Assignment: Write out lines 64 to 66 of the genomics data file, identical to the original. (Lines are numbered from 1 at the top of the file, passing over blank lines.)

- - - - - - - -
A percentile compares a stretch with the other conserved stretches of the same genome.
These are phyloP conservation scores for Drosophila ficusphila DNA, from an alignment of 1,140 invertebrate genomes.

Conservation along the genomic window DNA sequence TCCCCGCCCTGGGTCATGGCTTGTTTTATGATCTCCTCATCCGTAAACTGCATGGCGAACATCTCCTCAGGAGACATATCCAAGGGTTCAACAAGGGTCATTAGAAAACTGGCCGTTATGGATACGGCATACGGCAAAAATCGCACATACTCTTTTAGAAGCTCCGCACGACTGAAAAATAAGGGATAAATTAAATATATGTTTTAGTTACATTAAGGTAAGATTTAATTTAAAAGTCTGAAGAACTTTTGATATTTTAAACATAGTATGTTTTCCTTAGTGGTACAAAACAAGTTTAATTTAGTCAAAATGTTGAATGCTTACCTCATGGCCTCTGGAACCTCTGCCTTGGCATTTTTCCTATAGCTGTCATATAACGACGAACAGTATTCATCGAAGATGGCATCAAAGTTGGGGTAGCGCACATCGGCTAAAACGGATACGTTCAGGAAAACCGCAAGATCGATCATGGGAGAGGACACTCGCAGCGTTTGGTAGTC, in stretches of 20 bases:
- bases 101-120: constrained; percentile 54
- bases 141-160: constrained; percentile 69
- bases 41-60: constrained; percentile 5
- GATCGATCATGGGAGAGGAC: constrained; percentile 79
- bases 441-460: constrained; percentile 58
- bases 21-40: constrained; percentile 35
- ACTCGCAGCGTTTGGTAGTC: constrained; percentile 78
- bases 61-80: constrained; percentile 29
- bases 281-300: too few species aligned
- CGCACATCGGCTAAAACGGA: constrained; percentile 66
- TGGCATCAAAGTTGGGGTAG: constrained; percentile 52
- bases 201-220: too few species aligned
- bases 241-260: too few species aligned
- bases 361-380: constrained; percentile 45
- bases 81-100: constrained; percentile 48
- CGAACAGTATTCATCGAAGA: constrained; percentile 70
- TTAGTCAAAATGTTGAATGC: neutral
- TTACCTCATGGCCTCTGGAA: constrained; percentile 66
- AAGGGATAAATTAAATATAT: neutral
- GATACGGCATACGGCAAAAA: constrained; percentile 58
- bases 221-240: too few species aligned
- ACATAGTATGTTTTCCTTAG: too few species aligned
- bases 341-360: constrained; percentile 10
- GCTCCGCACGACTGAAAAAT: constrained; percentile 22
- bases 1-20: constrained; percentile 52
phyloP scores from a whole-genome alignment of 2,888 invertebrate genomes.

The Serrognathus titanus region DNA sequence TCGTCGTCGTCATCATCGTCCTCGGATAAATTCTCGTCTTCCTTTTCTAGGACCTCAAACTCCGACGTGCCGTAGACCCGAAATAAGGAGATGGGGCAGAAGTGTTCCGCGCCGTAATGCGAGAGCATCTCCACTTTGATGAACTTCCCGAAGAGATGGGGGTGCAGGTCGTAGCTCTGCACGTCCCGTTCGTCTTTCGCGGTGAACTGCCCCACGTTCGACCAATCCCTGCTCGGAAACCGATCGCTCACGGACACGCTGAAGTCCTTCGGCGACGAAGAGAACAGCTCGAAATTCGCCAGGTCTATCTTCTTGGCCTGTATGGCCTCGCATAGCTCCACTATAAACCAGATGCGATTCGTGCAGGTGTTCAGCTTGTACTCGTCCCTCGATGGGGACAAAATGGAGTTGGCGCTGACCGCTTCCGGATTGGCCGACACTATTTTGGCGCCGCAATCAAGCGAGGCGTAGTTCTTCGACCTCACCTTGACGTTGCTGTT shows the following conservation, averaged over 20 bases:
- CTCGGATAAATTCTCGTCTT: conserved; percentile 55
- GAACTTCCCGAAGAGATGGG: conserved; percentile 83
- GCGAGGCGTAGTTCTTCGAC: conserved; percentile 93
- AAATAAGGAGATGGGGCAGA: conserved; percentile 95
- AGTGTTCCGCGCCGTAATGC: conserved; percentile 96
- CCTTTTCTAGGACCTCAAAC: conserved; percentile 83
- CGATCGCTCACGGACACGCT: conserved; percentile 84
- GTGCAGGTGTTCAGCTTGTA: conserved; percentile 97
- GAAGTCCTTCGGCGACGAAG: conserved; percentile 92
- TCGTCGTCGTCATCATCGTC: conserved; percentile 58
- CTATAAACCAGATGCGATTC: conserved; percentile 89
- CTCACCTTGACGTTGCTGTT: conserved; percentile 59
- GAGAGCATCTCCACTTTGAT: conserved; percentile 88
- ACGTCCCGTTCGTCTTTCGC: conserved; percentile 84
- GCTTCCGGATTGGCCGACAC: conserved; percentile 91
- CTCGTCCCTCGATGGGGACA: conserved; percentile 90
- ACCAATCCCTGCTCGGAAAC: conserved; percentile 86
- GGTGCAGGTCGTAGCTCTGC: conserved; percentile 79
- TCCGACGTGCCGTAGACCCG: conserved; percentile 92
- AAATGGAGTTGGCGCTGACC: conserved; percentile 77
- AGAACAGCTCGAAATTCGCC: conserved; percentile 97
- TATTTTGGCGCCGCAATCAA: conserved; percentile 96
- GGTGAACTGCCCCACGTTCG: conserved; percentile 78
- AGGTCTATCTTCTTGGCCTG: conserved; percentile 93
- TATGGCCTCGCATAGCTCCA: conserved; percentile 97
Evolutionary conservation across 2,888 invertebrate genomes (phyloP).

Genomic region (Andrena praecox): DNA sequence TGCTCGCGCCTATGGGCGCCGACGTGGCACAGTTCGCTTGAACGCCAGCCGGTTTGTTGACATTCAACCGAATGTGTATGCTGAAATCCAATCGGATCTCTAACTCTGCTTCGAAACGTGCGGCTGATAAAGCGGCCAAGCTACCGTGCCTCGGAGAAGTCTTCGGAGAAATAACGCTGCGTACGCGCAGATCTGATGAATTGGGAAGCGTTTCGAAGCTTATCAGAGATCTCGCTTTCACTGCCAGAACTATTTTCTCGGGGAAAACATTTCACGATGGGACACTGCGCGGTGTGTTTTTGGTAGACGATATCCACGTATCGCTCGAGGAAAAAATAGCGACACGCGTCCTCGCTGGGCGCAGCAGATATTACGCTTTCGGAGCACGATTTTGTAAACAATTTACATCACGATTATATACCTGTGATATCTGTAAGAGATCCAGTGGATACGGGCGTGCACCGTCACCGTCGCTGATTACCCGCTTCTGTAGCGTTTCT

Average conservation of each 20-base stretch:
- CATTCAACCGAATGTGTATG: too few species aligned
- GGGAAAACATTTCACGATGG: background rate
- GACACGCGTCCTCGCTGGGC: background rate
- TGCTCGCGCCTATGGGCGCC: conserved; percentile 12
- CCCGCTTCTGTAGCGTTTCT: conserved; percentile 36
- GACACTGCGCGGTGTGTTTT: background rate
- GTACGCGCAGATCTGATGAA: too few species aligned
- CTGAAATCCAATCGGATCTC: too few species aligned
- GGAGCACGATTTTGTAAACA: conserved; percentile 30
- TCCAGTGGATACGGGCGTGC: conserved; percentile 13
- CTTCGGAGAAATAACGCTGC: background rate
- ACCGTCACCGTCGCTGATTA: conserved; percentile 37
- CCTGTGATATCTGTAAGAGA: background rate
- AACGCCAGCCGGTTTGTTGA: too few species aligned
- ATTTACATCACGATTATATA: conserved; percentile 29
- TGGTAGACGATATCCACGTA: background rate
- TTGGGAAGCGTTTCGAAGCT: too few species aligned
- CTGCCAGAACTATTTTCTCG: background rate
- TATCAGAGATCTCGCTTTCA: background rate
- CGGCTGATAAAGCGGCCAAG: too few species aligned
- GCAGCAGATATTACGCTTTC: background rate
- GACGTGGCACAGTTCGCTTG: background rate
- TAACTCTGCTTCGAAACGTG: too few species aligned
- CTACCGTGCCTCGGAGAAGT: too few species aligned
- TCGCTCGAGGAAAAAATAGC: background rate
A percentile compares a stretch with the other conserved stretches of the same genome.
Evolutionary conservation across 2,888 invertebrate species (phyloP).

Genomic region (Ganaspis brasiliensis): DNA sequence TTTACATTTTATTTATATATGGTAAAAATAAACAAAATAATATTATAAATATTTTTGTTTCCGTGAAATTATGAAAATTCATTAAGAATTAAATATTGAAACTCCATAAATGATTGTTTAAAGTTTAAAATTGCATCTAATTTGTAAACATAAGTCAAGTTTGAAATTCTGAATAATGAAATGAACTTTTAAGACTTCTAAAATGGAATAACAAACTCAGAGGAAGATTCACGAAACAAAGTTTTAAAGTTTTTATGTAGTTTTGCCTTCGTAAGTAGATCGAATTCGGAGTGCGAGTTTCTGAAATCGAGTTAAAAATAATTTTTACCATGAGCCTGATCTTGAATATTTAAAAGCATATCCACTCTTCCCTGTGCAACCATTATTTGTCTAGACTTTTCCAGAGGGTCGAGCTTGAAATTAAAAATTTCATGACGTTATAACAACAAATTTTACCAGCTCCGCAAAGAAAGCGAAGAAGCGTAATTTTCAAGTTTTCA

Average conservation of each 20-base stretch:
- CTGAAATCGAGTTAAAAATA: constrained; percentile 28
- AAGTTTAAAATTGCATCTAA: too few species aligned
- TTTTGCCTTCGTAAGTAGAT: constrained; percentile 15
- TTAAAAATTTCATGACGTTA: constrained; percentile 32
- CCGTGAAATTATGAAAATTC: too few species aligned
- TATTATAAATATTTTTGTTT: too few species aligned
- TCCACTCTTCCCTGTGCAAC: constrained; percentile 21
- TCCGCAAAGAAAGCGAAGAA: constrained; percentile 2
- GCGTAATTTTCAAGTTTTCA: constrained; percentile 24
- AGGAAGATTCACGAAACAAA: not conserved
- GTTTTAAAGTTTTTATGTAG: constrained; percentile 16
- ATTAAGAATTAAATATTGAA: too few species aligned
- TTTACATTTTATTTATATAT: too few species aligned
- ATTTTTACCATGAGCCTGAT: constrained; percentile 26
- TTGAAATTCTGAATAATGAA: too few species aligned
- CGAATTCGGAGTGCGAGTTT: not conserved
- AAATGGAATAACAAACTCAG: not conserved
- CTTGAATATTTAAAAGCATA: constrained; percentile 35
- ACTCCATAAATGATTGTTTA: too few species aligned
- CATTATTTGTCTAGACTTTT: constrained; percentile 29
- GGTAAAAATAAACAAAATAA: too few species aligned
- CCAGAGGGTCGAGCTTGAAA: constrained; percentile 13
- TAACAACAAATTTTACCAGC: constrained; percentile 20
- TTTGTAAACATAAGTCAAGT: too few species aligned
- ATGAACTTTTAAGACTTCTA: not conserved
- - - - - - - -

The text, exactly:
- GACACTGCGCGGTGTGTTTT: background rate
- GTACGCGCAGATCTGATGAA: too few species aligned
- CTGAAATCCAATCGGATCTC: too few species aligned